A Visit to Collin Street Bakery Changes My Mind About Fruitcake
I had an epiphany recently. Fruitcake doesn't always have to suck, especially when it comes from Collin Street Bakery.
I nearly missed out on this revelation because I didn't know where I had landed when I stopped for a quick cup of tea and a bathroom en route to Dallas for a conference. I was about 50 miles outside the city and any establishment with the word "bakery" in its title sounded infinitely more appealing than a fast-food restaurant.
Inside shiny white Collin Street Bakery was a cafe serving sandwiches, a full bakery case with shelves of cookies and cupcakes, and a large display of tinned fruitcakes. "Meh," I said -- I think out loud -- to the last item. At an early age, I learned that certain foods were by definition laughable and gross, and high on that list was fruitcake. Pee-wee Herman reinforced this fact during the Christmas Special in which he nearly lost it after receiving only fruitcakes as presents.
So, I left Collin Street Bakery with only a beverage and skedaddled off to Dallas. But when I mentioned to a colleague at the conference that I had stopped at Collin Street Bakery and partook of nothing but tea (and the bathroom), she almost shook me.
Photo by Joanna O'Leary. Festive tin is just an added bonus.
"You didn't get a fruitcake? Or even have a slice? Don't you know how famous they are for fruitcakes???" (And seeing my disbelieving expression) "Theirs are actually good."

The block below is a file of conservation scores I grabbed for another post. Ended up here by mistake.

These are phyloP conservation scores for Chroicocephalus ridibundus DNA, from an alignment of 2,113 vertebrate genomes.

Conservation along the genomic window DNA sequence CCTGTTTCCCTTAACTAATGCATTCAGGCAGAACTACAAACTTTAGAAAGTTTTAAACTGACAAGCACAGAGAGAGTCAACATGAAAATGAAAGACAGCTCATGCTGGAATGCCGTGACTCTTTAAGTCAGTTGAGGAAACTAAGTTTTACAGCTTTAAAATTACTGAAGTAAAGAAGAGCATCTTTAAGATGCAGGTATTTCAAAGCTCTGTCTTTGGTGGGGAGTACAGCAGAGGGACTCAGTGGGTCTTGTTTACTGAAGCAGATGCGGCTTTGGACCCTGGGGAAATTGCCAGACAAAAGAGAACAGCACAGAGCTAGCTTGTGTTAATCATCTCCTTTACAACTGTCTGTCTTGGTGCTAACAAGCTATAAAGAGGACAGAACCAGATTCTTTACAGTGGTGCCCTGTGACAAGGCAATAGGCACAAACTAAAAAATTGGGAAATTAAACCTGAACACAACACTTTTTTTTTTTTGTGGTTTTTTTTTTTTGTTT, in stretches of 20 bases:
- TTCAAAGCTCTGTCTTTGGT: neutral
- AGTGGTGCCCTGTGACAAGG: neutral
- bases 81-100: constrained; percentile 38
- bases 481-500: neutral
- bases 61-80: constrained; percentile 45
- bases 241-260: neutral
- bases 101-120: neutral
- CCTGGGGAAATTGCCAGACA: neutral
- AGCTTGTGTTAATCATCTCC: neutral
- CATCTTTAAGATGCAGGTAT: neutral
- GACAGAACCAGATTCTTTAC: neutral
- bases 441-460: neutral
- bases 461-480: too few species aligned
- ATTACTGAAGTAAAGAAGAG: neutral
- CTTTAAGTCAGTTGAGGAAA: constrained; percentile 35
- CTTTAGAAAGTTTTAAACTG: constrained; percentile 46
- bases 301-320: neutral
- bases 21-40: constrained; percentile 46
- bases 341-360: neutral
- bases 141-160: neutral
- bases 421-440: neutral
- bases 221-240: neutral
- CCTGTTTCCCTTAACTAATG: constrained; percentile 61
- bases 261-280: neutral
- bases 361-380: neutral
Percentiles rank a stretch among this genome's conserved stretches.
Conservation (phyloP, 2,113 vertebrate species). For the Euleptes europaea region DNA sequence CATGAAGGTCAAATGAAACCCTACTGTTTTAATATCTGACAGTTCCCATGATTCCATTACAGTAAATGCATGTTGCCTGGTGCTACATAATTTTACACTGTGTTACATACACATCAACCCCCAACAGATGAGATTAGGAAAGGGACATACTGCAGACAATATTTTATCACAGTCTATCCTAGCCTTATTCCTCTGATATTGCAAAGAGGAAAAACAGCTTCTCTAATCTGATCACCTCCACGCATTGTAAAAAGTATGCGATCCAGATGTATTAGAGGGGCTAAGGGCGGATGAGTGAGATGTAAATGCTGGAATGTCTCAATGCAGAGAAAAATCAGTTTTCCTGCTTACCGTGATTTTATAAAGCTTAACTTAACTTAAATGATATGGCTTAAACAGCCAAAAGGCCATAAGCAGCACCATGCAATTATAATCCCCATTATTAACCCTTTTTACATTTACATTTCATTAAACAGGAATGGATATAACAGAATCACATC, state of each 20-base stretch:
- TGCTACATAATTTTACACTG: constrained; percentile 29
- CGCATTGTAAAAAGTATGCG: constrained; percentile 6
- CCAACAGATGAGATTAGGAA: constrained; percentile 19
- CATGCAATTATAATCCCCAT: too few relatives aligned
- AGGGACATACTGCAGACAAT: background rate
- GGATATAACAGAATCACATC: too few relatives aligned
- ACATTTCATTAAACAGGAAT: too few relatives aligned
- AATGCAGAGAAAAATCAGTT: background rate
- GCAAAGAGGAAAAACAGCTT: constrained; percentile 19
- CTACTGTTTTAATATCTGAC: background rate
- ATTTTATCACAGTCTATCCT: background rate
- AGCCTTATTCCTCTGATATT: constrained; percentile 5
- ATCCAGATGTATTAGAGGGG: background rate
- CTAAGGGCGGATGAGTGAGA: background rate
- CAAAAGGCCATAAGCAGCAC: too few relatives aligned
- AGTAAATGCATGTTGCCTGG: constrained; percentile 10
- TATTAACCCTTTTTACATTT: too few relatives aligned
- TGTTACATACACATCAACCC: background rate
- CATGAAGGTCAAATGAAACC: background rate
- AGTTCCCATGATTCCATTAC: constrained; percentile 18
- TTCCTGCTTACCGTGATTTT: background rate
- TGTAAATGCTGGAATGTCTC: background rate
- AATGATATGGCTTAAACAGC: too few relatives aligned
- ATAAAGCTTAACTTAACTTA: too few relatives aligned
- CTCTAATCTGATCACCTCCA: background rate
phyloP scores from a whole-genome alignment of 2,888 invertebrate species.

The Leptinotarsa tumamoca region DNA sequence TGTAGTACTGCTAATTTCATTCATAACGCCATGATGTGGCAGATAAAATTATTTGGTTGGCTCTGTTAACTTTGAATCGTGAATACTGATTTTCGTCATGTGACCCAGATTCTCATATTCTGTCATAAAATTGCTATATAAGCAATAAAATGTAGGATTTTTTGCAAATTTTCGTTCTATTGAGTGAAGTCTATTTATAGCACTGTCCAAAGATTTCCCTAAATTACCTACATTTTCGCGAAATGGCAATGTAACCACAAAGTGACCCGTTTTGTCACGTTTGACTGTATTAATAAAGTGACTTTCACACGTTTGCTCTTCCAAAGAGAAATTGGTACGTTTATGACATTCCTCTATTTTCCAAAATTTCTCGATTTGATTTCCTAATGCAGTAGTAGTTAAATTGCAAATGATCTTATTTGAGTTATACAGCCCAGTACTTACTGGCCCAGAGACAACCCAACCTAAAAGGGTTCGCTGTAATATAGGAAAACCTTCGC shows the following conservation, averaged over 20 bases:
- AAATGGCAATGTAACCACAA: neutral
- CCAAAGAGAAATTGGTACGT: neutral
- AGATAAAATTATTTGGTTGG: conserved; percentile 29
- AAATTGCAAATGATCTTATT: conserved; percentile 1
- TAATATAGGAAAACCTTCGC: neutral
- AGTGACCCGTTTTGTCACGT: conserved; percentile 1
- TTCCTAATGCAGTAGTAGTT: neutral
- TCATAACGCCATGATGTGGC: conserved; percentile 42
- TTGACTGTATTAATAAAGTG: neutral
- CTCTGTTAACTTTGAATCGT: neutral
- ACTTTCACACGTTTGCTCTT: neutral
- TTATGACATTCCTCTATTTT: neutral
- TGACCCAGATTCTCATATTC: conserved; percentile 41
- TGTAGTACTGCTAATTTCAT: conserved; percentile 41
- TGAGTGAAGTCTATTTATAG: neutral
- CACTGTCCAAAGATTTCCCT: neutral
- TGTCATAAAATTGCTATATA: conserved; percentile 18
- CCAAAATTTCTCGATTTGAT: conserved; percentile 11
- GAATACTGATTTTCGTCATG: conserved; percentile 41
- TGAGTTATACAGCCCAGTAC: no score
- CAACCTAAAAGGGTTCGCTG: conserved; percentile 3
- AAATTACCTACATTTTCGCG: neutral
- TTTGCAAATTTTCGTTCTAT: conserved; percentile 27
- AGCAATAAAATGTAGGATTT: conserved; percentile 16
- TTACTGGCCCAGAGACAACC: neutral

She made me promise to stop by the bakery on our way back to Houston and I happily, albeit sheepishly, agreed.
During my second visit to Collin Street Bakery in fewer than 48 hours, I again balked at buying a whole fruitcake. "I can't imagine I'll like it that much," I told my friend, who sighed but kindly refrained from calling me out on my narrow-mindededness. She bought two small fruitcakes in festive tins and urged me to try at least a lil' bit of one.
Later that evening, I sampled a slice, expecting to bite into an overly dense brick studded with saccharine candied fruit. I mean, abysmal texture and cloying taste is why we mock the fruitcake, yes? I couldn't, however, find much to ridicule with Collin Street's version. It was firm yet still supple, moist with syrup and rich in winter spices. Yes, there were candied cherries, pineapples and dates in abundance, but their fruity sugars were wonderfully balanced by a preponderance of salty pecan chunks.
Dang it, Pee-wee. This isn't the first time you've let me down. Oh well. At least I now have one more type of cake to love.